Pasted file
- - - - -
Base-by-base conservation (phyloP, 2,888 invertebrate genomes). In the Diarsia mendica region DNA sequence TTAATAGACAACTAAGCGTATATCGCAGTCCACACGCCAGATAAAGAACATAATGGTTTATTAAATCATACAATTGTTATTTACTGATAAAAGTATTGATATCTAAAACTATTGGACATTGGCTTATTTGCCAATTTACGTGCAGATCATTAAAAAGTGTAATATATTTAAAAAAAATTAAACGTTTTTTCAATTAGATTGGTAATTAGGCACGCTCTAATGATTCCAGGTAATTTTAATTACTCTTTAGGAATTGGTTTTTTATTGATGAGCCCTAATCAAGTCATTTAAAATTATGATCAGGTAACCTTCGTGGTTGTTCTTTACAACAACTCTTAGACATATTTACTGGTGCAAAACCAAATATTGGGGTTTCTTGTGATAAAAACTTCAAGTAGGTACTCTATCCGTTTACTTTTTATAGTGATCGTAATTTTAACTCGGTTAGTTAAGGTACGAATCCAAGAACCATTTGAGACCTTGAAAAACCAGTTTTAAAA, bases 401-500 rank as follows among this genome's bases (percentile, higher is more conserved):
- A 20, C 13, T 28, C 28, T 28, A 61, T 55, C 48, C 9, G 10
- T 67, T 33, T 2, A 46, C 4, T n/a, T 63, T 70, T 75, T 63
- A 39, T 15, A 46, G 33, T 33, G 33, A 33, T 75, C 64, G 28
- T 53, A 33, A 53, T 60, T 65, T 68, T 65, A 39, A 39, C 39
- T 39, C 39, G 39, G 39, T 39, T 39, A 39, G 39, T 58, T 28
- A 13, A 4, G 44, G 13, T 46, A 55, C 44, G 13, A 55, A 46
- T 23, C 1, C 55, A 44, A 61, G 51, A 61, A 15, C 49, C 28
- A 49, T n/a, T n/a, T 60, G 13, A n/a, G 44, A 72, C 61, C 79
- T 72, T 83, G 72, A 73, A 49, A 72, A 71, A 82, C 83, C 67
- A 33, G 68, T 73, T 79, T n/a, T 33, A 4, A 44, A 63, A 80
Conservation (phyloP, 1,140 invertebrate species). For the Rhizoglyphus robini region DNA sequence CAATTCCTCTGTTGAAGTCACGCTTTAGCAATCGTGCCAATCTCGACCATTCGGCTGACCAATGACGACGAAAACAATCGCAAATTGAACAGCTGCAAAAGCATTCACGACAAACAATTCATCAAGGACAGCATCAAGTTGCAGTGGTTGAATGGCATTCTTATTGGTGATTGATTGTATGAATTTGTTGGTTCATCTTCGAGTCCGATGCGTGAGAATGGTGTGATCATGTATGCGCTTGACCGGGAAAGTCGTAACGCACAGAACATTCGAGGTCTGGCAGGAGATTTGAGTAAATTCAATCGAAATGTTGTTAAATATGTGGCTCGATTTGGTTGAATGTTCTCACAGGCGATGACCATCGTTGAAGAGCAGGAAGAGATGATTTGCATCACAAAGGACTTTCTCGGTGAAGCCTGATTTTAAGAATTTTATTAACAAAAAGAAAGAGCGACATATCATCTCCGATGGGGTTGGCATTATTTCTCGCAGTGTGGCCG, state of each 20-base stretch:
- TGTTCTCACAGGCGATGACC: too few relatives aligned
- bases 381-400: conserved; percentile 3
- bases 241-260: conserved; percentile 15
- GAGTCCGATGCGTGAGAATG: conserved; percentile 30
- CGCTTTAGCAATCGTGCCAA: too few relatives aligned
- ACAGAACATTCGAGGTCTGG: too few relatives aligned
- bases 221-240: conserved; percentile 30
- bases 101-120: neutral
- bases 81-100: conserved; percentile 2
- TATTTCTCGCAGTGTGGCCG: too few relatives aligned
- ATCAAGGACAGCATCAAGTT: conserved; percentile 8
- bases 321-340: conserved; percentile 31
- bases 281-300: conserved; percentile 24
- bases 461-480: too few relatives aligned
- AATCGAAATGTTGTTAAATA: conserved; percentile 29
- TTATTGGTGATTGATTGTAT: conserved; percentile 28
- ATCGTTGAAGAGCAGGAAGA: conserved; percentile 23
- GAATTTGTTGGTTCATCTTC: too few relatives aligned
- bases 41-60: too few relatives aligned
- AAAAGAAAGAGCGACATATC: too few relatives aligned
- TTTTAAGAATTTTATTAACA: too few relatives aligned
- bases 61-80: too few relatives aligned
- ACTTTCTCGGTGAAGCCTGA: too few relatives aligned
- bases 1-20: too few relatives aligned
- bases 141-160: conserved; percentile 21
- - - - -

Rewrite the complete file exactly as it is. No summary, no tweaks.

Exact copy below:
Base-by-base conservation (phyloP, 2,888 invertebrate genomes). In the Diarsia mendica region DNA sequence TTAATAGACAACTAAGCGTATATCGCAGTCCACACGCCAGATAAAGAACATAATGGTTTATTAAATCATACAATTGTTATTTACTGATAAAAGTATTGATATCTAAAACTATTGGACATTGGCTTATTTGCCAATTTACGTGCAGATCATTAAAAAGTGTAATATATTTAAAAAAAATTAAACGTTTTTTCAATTAGATTGGTAATTAGGCACGCTCTAATGATTCCAGGTAATTTTAATTACTCTTTAGGAATTGGTTTTTTATTGATGAGCCCTAATCAAGTCATTTAAAATTATGATCAGGTAACCTTCGTGGTTGTTCTTTACAACAACTCTTAGACATATTTACTGGTGCAAAACCAAATATTGGGGTTTCTTGTGATAAAAACTTCAAGTAGGTACTCTATCCGTTTACTTTTTATAGTGATCGTAATTTTAACTCGGTTAGTTAAGGTACGAATCCAAGAACCATTTGAGACCTTGAAAAACCAGTTTTAAAA, bases 401-500 rank as follows among this genome's bases (percentile, higher is more conserved):
- A 20, C 13, T 28, C 28, T 28, A 61, T 55, C 48, C 9, G 10
- T 67, T 33, T 2, A 46, C 4, T n/a, T 63, T 70, T 75, T 63
- A 39, T 15, A 46, G 33, T 33, G 33, A 33, T 75, C 64, G 28
- T 53, A 33, A 53, T 60, T 65, T 68, T 65, A 39, A 39, C 39
- T 39, C 39, G 39, G 39, T 39, T 39, A 39, G 39, T 58, T 28
- A 13, A 4, G 44, G 13, T 46, A 55, C 44, G 13, A 55, A 46
- T 23, C 1, C 55, A 44, A 61, G 51, A 61, A 15, C 49, C 28
- A 49, T n/a, T n/a, T 60, G 13, A n/a, G 44, A 72, C 61, C 79
- T 72, T 83, G 72, A 73, A 49, A 72, A 71, A 82, C 83, C 67
- A 33, G 68, T 73, T 79, T n/a, T 33, A 4, A 44, A 63, A 80
Conservation (phyloP, 1,140 invertebrate species). For the Rhizoglyphus robini region DNA sequence CAATTCCTCTGTTGAAGTCACGCTTTAGCAATCGTGCCAATCTCGACCATTCGGCTGACCAATGACGACGAAAACAATCGCAAATTGAACAGCTGCAAAAGCATTCACGACAAACAATTCATCAAGGACAGCATCAAGTTGCAGTGGTTGAATGGCATTCTTATTGGTGATTGATTGTATGAATTTGTTGGTTCATCTTCGAGTCCGATGCGTGAGAATGGTGTGATCATGTATGCGCTTGACCGGGAAAGTCGTAACGCACAGAACATTCGAGGTCTGGCAGGAGATTTGAGTAAATTCAATCGAAATGTTGTTAAATATGTGGCTCGATTTGGTTGAATGTTCTCACAGGCGATGACCATCGTTGAAGAGCAGGAAGAGATGATTTGCATCACAAAGGACTTTCTCGGTGAAGCCTGATTTTAAGAATTTTATTAACAAAAAGAAAGAGCGACATATCATCTCCGATGGGGTTGGCATTATTTCTCGCAGTGTGGCCG, state of each 20-base stretch:
- TGTTCTCACAGGCGATGACC: too few relatives aligned
- bases 381-400: conserved; percentile 3
- bases 241-260: conserved; percentile 15
- GAGTCCGATGCGTGAGAATG: conserved; percentile 30
- CGCTTTAGCAATCGTGCCAA: too few relatives aligned
- ACAGAACATTCGAGGTCTGG: too few relatives aligned
- bases 221-240: conserved; percentile 30
- bases 101-120: neutral
- bases 81-100: conserved; percentile 2
- TATTTCTCGCAGTGTGGCCG: too few relatives aligned
- ATCAAGGACAGCATCAAGTT: conserved; percentile 8
- bases 321-340: conserved; percentile 31
- bases 281-300: conserved; percentile 24
- bases 461-480: too few relatives aligned
- AATCGAAATGTTGTTAAATA: conserved; percentile 29
- TTATTGGTGATTGATTGTAT: conserved; percentile 28
- ATCGTTGAAGAGCAGGAAGA: conserved; percentile 23
- GAATTTGTTGGTTCATCTTC: too few relatives aligned
- bases 41-60: too few relatives aligned
- AAAAGAAAGAGCGACATATC: too few relatives aligned
- TTTTAAGAATTTTATTAACA: too few relatives aligned
- bases 61-80: too few relatives aligned
- ACTTTCTCGGTGAAGCCTGA: too few relatives aligned
- bases 1-20: too few relatives aligned
- bases 141-160: conserved; percentile 21